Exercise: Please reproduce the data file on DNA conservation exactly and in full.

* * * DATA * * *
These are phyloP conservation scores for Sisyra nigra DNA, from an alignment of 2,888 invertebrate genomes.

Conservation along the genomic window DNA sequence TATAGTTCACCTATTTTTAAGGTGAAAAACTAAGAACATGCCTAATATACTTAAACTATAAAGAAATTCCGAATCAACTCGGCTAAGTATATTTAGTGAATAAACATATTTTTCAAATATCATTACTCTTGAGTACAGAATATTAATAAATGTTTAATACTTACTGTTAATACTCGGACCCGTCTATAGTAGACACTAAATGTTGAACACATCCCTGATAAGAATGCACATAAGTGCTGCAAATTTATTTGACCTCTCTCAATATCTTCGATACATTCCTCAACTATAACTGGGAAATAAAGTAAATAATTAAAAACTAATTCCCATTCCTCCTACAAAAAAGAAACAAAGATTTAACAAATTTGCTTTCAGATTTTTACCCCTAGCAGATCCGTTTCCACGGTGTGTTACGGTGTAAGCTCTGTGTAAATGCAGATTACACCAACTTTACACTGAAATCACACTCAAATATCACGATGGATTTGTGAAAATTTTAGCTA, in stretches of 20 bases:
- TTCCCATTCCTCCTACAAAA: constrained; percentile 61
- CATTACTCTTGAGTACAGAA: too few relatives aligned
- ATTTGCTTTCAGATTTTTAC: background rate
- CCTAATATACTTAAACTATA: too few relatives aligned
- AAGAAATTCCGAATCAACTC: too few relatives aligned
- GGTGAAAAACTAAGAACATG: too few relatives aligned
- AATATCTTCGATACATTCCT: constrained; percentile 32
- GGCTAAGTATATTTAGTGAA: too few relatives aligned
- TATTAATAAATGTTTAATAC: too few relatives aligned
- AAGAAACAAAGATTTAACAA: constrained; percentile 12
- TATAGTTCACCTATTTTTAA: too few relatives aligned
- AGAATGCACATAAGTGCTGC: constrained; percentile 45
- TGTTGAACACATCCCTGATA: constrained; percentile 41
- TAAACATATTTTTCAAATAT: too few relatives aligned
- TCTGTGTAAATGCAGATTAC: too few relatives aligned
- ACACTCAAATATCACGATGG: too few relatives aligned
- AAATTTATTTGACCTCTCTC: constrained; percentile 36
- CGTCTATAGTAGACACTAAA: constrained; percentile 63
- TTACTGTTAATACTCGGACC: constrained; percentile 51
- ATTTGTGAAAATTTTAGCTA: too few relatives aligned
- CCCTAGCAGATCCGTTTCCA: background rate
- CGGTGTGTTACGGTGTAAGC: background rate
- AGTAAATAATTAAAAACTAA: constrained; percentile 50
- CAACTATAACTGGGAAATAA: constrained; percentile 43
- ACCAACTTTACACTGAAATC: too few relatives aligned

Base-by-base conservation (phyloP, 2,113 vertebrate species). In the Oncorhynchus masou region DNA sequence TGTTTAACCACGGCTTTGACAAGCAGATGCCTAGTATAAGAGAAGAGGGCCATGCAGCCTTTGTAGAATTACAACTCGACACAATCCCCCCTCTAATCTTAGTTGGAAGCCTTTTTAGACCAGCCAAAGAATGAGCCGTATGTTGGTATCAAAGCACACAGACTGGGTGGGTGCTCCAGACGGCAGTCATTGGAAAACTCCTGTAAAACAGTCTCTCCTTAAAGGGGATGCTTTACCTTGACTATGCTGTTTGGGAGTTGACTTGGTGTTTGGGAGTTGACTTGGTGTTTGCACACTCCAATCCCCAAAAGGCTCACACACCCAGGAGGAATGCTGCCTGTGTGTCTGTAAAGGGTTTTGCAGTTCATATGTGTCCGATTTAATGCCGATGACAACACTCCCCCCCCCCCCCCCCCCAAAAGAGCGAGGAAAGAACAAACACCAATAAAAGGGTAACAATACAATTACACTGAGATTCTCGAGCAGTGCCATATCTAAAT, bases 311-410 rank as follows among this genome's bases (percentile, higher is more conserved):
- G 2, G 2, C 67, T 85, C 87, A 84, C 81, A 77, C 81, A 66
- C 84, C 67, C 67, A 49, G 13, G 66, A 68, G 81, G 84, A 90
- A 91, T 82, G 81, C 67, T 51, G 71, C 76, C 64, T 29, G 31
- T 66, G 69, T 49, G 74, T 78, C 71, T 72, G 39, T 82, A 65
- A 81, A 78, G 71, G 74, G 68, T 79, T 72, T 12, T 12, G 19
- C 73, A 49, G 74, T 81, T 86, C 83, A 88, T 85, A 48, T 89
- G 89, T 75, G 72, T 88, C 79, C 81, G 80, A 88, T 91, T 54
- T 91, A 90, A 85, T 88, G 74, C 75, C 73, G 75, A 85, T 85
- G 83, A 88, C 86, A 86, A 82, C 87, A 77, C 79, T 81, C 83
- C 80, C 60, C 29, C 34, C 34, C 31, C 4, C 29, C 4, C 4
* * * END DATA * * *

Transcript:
These are phyloP conservation scores for Sisyra nigra DNA, from an alignment of 2,888 invertebrate genomes.

Conservation along the genomic window DNA sequence TATAGTTCACCTATTTTTAAGGTGAAAAACTAAGAACATGCCTAATATACTTAAACTATAAAGAAATTCCGAATCAACTCGGCTAAGTATATTTAGTGAATAAACATATTTTTCAAATATCATTACTCTTGAGTACAGAATATTAATAAATGTTTAATACTTACTGTTAATACTCGGACCCGTCTATAGTAGACACTAAATGTTGAACACATCCCTGATAAGAATGCACATAAGTGCTGCAAATTTATTTGACCTCTCTCAATATCTTCGATACATTCCTCAACTATAACTGGGAAATAAAGTAAATAATTAAAAACTAATTCCCATTCCTCCTACAAAAAAGAAACAAAGATTTAACAAATTTGCTTTCAGATTTTTACCCCTAGCAGATCCGTTTCCACGGTGTGTTACGGTGTAAGCTCTGTGTAAATGCAGATTACACCAACTTTACACTGAAATCACACTCAAATATCACGATGGATTTGTGAAAATTTTAGCTA, in stretches of 20 bases:
- TTCCCATTCCTCCTACAAAA: constrained; percentile 61
- CATTACTCTTGAGTACAGAA: too few relatives aligned
- ATTTGCTTTCAGATTTTTAC: background rate
- CCTAATATACTTAAACTATA: too few relatives aligned
- AAGAAATTCCGAATCAACTC: too few relatives aligned
- GGTGAAAAACTAAGAACATG: too few relatives aligned
- AATATCTTCGATACATTCCT: constrained; percentile 32
- GGCTAAGTATATTTAGTGAA: too few relatives aligned
- TATTAATAAATGTTTAATAC: too few relatives aligned
- AAGAAACAAAGATTTAACAA: constrained; percentile 12
- TATAGTTCACCTATTTTTAA: too few relatives aligned
- AGAATGCACATAAGTGCTGC: constrained; percentile 45
- TGTTGAACACATCCCTGATA: constrained; percentile 41
- TAAACATATTTTTCAAATAT: too few relatives aligned
- TCTGTGTAAATGCAGATTAC: too few relatives aligned
- ACACTCAAATATCACGATGG: too few relatives aligned
- AAATTTATTTGACCTCTCTC: constrained; percentile 36
- CGTCTATAGTAGACACTAAA: constrained; percentile 63
- TTACTGTTAATACTCGGACC: constrained; percentile 51
- ATTTGTGAAAATTTTAGCTA: too few relatives aligned
- CCCTAGCAGATCCGTTTCCA: background rate
- CGGTGTGTTACGGTGTAAGC: background rate
- AGTAAATAATTAAAAACTAA: constrained; percentile 50
- CAACTATAACTGGGAAATAA: constrained; percentile 43
- ACCAACTTTACACTGAAATC: too few relatives aligned

Base-by-base conservation (phyloP, 2,113 vertebrate species). In the Oncorhynchus masou region DNA sequence TGTTTAACCACGGCTTTGACAAGCAGATGCCTAGTATAAGAGAAGAGGGCCATGCAGCCTTTGTAGAATTACAACTCGACACAATCCCCCCTCTAATCTTAGTTGGAAGCCTTTTTAGACCAGCCAAAGAATGAGCCGTATGTTGGTATCAAAGCACACAGACTGGGTGGGTGCTCCAGACGGCAGTCATTGGAAAACTCCTGTAAAACAGTCTCTCCTTAAAGGGGATGCTTTACCTTGACTATGCTGTTTGGGAGTTGACTTGGTGTTTGGGAGTTGACTTGGTGTTTGCACACTCCAATCCCCAAAAGGCTCACACACCCAGGAGGAATGCTGCCTGTGTGTCTGTAAAGGGTTTTGCAGTTCATATGTGTCCGATTTAATGCCGATGACAACACTCCCCCCCCCCCCCCCCCCAAAAGAGCGAGGAAAGAACAAACACCAATAAAAGGGTAACAATACAATTACACTGAGATTCTCGAGCAGTGCCATATCTAAAT, bases 311-410 rank as follows among this genome's bases (percentile, higher is more conserved):
- G 2, G 2, C 67, T 85, C 87, A 84, C 81, A 77, C 81, A 66
- C 84, C 67, C 67, A 49, G 13, G 66, A 68, G 81, G 84, A 90
- A 91, T 82, G 81, C 67, T 51, G 71, C 76, C 64, T 29, G 31
- T 66, G 69, T 49, G 74, T 78, C 71, T 72, G 39, T 82, A 65
- A 81, A 78, G 71, G 74, G 68, T 79, T 72, T 12, T 12, G 19
- C 73, A 49, G 74, T 81, T 86, C 83, A 88, T 85, A 48, T 89
- G 89, T 75, G 72, T 88, C 79, C 81, G 80, A 88, T 91, T 54
- T 91, A 90, A 85, T 88, G 74, C 75, C 73, G 75, A 85, T 85
- G 83, A 88, C 86, A 86, A 82, C 87, A 77, C 79, T 81, C 83
- C 80, C 60, C 29, C 34, C 34, C 31, C 4, C 29, C 4, C 4